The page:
Saturday, July 6, 2013

Movie Review: "Monsters University"

  Last Sunday we decided to live dangerously and take our 2 1/2-year-old to her first movie in the theater. (Mostly because we wanted to take the seven-year-old and see it ourselves, but not pay for a babysitter.) "Monsters University" seemed like a good choice for her first experience; she's seen "Monsters Inc." several times, and it holds her attention pretty well. So, armed with a sippy cup of apple juice and a giant tub of popcorn, the four of us headed out.

  Surprisingly, aside from a few loud demands for "popcorn, please!" she caught on really well to the idea of being quiet and staying in her seat. It helps that she was completely riveted to the story, plus the Sunday matinee was full of other kids her age, thus camouflaging her occasional lapses.

 Honestly, I don't know why this movie is getting such disappointing reviews - I thought it was wonderful! Obviously, the first one set the bar pretty high, but I think the idea of a prequel showing how Sully and Mike met at college worked out wonderfully. On the surface, there's absolutely gorgeous animation, the expected monster-based humor that plays so well with little kids, and typical college-movie humor about meeting new people and fitting in. 

 But there are also some great lessons buried in the plot if you pay attention, lessons kids don't get every day.  Like how the guy who seems to have everything easy might still be struggling with problems you don't see. Or how you can work hard, try your best, but still fail - and how you carry on from that failure. (You never see that in a Disney movie - when was the last time you saw a Disney hero/heroine not get rewarded with their dream in the end?)

 It's great to tell kids they can be anything if they try hard enough, but sometimes, reality steps in - the awkward, chubby girl might love ballet, but won't be a professional ballerina. A kid can love baseball, but never develop the skills needed for a college scholarship, no matter how hard he practices. Learning to deal with failure with grace, using that failure to build towards a new dream -  these are great lessons to sneak in on a kid. Maybe too deep for a two-year-old, or even the seven-year-old, but if they watch it as many times as they've seen the original, something will sink in.

 Overall, the experience went so well, we might try for "Despicable Me 2" this Sunday!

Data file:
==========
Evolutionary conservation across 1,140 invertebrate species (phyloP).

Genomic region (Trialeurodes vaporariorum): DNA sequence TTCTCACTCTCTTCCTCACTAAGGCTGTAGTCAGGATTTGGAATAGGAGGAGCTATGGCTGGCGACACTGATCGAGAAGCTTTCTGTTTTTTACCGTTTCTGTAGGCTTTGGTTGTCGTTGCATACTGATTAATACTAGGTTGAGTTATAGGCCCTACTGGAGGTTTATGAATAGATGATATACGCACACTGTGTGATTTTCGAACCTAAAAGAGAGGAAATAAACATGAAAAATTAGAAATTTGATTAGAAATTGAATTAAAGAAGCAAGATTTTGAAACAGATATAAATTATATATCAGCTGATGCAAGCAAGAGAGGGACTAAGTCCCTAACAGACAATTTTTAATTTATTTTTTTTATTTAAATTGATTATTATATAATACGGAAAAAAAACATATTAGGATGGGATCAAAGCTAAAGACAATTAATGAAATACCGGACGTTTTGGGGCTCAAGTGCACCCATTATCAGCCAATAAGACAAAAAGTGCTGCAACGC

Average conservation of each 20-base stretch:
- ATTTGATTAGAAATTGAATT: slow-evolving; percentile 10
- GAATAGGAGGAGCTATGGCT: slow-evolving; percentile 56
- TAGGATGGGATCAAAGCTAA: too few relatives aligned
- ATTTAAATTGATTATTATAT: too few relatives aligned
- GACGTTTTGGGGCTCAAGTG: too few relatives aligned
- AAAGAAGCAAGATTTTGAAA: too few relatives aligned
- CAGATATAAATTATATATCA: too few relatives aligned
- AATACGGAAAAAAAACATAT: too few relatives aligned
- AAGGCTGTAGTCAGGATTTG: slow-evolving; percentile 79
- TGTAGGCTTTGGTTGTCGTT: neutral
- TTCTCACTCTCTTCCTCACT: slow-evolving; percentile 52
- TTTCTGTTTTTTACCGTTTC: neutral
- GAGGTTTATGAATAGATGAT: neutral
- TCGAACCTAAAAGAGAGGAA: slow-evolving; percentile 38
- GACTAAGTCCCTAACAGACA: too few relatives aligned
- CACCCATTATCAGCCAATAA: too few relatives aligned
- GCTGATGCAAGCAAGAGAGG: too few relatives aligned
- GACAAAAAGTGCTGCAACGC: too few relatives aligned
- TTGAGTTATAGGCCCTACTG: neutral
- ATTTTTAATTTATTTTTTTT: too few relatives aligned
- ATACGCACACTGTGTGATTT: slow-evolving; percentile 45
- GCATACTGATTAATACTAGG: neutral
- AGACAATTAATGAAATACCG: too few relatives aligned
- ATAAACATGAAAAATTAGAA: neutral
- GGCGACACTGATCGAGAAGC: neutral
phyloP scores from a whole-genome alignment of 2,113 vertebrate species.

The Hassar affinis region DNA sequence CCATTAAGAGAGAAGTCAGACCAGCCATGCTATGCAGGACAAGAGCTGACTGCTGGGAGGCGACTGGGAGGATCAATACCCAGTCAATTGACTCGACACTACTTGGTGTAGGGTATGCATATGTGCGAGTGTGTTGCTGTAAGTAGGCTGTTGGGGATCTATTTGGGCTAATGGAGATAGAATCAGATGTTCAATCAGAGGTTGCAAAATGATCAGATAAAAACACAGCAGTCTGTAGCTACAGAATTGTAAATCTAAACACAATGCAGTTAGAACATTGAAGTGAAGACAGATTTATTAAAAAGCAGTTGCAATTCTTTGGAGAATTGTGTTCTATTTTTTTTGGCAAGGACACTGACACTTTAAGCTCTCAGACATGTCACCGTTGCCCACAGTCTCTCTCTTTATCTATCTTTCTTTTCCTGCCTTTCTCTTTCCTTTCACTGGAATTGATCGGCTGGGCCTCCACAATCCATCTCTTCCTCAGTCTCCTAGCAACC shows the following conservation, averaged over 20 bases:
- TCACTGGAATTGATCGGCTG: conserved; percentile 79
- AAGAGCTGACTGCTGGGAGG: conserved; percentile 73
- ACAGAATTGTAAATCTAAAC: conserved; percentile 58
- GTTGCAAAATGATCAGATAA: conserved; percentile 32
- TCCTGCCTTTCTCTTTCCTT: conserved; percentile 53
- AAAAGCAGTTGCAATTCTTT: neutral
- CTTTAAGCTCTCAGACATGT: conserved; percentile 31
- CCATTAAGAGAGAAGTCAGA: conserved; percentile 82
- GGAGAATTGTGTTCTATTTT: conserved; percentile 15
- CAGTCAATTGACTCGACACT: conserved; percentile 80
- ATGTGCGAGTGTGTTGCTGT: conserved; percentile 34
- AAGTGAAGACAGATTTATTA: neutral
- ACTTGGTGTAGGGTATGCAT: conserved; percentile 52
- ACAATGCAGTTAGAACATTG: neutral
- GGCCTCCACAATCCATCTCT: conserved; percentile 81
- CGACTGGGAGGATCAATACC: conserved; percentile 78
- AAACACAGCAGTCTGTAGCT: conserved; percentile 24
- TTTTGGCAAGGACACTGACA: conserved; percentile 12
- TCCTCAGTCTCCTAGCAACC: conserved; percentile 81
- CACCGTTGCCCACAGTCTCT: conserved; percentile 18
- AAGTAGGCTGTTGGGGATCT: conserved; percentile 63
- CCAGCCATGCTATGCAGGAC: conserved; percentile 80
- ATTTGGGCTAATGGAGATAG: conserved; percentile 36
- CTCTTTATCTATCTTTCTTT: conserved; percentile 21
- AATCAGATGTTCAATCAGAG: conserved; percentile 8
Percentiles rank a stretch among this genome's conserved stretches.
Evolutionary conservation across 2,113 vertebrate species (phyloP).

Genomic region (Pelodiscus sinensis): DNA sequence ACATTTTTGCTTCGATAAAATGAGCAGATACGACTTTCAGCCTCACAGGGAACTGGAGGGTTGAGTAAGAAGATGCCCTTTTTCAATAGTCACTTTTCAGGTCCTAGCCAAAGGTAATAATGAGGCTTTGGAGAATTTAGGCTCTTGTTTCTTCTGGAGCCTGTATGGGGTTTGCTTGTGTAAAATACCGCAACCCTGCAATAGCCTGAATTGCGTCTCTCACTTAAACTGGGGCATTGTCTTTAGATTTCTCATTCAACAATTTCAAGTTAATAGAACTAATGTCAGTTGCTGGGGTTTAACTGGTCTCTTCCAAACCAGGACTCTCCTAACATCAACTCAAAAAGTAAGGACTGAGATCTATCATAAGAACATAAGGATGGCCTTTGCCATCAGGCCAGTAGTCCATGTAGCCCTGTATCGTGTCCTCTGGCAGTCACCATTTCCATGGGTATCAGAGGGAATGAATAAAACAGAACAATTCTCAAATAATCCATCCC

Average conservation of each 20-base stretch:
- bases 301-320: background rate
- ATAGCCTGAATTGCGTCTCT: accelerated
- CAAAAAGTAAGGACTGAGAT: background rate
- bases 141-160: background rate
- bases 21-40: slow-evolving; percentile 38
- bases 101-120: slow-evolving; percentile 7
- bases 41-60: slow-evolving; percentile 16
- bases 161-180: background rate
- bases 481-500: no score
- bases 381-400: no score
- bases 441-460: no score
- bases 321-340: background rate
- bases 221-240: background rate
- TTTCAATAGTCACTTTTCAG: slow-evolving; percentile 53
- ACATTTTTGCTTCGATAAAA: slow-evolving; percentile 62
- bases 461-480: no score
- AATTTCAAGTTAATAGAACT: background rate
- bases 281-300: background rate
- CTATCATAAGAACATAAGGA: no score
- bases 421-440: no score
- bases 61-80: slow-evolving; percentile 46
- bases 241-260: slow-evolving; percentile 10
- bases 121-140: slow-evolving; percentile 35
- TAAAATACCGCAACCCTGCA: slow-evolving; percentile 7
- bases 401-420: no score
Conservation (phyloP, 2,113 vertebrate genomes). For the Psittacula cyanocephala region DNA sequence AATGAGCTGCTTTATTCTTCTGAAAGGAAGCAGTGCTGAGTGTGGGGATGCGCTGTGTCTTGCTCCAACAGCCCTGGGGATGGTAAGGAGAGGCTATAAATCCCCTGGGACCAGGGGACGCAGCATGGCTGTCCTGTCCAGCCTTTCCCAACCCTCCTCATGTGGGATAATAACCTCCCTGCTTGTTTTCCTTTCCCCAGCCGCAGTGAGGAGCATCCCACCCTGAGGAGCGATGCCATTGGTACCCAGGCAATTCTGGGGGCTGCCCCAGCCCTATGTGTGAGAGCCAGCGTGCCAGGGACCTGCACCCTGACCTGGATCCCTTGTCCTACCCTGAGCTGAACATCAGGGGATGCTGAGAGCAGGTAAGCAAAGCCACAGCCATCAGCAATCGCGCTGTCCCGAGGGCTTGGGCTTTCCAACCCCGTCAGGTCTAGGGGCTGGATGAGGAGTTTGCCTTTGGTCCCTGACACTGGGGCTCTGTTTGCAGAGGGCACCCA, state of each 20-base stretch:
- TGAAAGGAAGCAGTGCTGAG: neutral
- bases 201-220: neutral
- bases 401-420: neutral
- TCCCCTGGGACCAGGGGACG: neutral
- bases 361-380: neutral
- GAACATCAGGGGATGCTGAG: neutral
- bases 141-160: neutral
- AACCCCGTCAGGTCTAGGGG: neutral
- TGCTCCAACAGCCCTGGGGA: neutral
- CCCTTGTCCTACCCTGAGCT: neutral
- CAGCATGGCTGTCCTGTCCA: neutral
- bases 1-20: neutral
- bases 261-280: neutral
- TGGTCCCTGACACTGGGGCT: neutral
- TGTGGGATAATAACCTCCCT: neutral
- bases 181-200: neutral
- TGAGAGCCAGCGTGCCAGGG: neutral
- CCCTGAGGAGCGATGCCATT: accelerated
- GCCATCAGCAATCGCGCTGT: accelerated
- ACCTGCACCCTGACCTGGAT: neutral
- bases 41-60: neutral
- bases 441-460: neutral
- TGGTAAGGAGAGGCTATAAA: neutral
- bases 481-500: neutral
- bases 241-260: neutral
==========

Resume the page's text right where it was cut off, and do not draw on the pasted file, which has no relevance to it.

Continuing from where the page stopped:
Friday, July 5, 2013

Movie Review: "This Is the End"

 We had date night last Saturday, and being in the mood for comedy, picked "This Is the End." But I'm not sure how to review it.

  The movie stars Seth Rogen, Jay Baruchel, Jonah Hill and James Franco, along with a bunch of other familiar faces, all playing themselves, or actually, typical Hollywood stereotype-versions of themselves. (At least I hope so, I'd hate to think they're really selfish, self-centered, oblivious, violent drug-addicts.) Seth and Jay are at a party at James Franco's house, leave to get snacks, and while they're at the store, the Rapture hits, complete with earthquake, explosions, and the godly sucked up to Heaven in blue beams of light. They rush back to the party to find everyone completely oblivious - no one there has been Raptured. After convincing everyone they're not drug-addled, the apocalypse is really happening, the guests turn on each other in a panicked free-for-all, resulting in most of them dying in horrible (and horribly funny) ways.

 The movie then follows the small group of ill-equipped survivors as they hole up at Franco's house, and attempt to make sense of what's going on. In the process, the display all the petty, selfish traits that kept them from getting Raptured. Actually, although much of the humor appears sacrilegious, it's actually a pretty religious movie, with an underlying message of hope. Even these damaged people have the possibility of salvation, if they can mend their ways in time.

 It was a good choice for us, we laughed constantly (I laughed so hard I was crying). However, as much as I enjoyed it, I'm leery of actually recommending it. You see, as funny as it is, it's the kind of humor than convinces you you're going to Hell for laughing. This is most definitely a hard R-rated movie. These are the same actors who've made comedies like "Knocked Up," "Pineapple Express," "Zack and Miri Make a Porno," "Fanboys" and "Superbad," so if you've seen any of them, you know what to expect. And if you thought these movies were funny, you'll probably like this one.